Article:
For those who wonder about what I say in this audio clip about “chakras,” the difference between centering prayer and authentic Catholic contemplative prayer, etc., you can see more about what I mean here, here, and especially here.
I had not been familiar with Msgr. Charles Pope (of the Archdiocese of Washington, D.C.) until recently, when some of his trenchant blog posts began popping up on the New Advent blog aggregator page. The one I saw there this morning is well worth bringing to your attention. It’s the Monsignor’s reflection on why priests must preach about the four last things — death, judgment, heaven, and hell — rather than merely deliver a comfortably bland message about how God loves us all.
Would that every Catholic priest was preaching funeral sermons that included, in addition to words of comfort and consolation for the grieving family, a clear and compelling call to conversion to each one who attends the funeral Mass.
“Because too many people are not [ready to meet God]. They’re just goofing off, laughing their way through life, like everything’s a big joke. They don’t pray, they don’t trust God, they’re not in Church on Sunday, they’re in serious mortal sin, and they think they’re going to be ready to meet God, and it does not work that way.”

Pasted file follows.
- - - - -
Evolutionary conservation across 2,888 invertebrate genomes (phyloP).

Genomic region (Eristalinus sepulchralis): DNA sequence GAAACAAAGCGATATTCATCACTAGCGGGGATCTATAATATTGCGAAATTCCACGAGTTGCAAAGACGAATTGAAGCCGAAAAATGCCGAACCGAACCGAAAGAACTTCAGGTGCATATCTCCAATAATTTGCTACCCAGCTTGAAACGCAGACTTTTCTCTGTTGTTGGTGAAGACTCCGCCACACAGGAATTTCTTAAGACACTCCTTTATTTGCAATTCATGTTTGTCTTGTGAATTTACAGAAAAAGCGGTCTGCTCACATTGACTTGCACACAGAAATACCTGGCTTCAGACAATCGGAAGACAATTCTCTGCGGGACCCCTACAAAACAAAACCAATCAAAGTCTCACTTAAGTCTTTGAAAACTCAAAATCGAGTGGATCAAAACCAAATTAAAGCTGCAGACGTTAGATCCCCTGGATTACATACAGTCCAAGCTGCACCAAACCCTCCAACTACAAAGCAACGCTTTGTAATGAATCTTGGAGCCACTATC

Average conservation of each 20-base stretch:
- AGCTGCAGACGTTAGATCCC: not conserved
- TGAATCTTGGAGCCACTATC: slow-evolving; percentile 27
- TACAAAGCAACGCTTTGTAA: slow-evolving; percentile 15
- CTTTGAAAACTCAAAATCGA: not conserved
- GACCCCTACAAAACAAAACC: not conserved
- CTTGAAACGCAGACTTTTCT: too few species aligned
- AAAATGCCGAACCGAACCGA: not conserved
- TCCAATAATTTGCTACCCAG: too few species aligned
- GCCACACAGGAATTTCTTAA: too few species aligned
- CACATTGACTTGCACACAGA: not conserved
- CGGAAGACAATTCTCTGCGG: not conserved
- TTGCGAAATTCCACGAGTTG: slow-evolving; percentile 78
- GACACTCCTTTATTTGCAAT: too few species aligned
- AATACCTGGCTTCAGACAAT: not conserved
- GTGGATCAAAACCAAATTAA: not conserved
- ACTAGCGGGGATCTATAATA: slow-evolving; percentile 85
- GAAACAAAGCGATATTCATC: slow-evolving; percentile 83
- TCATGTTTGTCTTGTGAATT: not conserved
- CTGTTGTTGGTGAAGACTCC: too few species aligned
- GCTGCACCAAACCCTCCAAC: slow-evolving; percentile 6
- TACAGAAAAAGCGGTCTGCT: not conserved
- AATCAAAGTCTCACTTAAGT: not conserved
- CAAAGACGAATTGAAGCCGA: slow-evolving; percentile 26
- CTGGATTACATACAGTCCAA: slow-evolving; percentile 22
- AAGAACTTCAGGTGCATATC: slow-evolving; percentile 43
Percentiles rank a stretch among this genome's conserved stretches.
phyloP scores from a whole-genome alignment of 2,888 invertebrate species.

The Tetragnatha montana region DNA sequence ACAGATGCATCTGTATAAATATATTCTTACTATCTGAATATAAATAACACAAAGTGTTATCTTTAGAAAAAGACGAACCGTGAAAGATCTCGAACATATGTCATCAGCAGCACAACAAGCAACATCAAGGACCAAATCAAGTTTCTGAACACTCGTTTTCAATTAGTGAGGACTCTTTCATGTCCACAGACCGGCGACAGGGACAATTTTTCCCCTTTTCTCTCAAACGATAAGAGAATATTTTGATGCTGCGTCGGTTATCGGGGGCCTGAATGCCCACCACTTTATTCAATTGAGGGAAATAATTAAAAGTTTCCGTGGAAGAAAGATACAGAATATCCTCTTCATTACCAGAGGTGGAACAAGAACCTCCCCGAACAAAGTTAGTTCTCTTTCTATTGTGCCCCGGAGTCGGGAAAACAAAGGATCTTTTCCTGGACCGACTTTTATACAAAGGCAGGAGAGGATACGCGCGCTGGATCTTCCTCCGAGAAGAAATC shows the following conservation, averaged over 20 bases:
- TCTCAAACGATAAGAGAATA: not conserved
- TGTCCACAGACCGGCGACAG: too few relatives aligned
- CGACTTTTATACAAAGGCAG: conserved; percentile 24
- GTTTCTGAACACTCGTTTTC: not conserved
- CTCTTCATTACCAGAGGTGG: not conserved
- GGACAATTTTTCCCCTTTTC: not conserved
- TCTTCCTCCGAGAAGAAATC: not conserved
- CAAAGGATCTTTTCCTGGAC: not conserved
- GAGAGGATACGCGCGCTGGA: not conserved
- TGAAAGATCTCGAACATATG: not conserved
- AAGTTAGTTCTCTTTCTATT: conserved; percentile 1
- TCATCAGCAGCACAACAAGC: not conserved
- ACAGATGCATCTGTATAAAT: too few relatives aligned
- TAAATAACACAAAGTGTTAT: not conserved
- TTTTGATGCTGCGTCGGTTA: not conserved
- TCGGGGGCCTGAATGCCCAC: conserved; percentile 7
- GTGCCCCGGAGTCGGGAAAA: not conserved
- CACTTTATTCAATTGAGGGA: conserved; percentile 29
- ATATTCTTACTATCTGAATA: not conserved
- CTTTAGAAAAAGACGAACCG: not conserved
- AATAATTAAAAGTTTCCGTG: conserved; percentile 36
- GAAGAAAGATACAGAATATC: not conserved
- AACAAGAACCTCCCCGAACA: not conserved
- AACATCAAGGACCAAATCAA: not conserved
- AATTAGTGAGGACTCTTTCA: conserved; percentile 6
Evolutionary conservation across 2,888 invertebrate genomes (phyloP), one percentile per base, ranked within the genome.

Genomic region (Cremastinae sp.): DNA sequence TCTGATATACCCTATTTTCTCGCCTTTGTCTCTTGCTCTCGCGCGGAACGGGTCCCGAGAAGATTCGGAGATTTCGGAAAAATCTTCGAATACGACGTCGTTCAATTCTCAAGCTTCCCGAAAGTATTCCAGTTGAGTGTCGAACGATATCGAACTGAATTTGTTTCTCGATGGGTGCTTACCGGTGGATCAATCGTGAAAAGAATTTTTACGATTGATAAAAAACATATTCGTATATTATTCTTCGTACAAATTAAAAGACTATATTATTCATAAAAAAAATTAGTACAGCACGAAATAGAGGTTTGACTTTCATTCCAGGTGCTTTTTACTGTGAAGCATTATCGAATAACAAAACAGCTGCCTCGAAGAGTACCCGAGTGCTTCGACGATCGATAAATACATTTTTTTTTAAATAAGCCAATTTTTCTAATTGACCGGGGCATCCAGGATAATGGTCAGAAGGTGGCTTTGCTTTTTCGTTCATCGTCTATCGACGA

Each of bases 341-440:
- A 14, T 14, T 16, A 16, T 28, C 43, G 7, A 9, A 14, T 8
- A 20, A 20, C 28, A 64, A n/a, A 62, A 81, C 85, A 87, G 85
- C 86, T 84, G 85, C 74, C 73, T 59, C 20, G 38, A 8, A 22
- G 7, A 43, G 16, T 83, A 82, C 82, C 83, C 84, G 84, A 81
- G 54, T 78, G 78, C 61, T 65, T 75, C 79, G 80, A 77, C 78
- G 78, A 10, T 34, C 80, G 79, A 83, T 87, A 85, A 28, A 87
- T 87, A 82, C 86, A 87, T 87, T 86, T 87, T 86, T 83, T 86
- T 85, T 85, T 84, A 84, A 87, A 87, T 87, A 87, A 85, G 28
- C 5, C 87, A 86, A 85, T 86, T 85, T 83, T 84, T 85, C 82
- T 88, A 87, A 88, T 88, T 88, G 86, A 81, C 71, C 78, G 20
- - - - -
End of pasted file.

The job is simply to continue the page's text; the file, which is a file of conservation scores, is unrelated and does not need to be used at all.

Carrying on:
I ran across this posttoday from an Evangelical Protestant commentator named Michael Spencer. He described how he spent the better part of a day recently listening to and thinking about Catholic radio and the greater and lesser degrees of effectiveness of the men and women who host shows on Catholic radio networks like EWTN.
Though I don’t agree with all his observations (in response to one particular remark, for example, I’d assert that Scott Hahn is every bitthe “intellectual heavy-weight Protestants make him out to be”), I found myself agreeing with some and, on a few points, agreeing wholeheartedly.
But even in the areas where I do not agree with Mr. Spencer, I can surely sympathize with his situation as a Protestant who admits to being “very open to what Catholicism has to say,” and I can see how he might come to some of the conclusions he reaches, even if I, a Catholic, might disagree with those conclusions.
One reason for my sympathy is that so much of the radio medium is really predicated on the Latin maxim: de gustibus non disputandum est, which could be somewhat loosely translated as “there is no use in arguing in matters of taste.” Another way to say it: “Beauty is in the eye of the beholder.”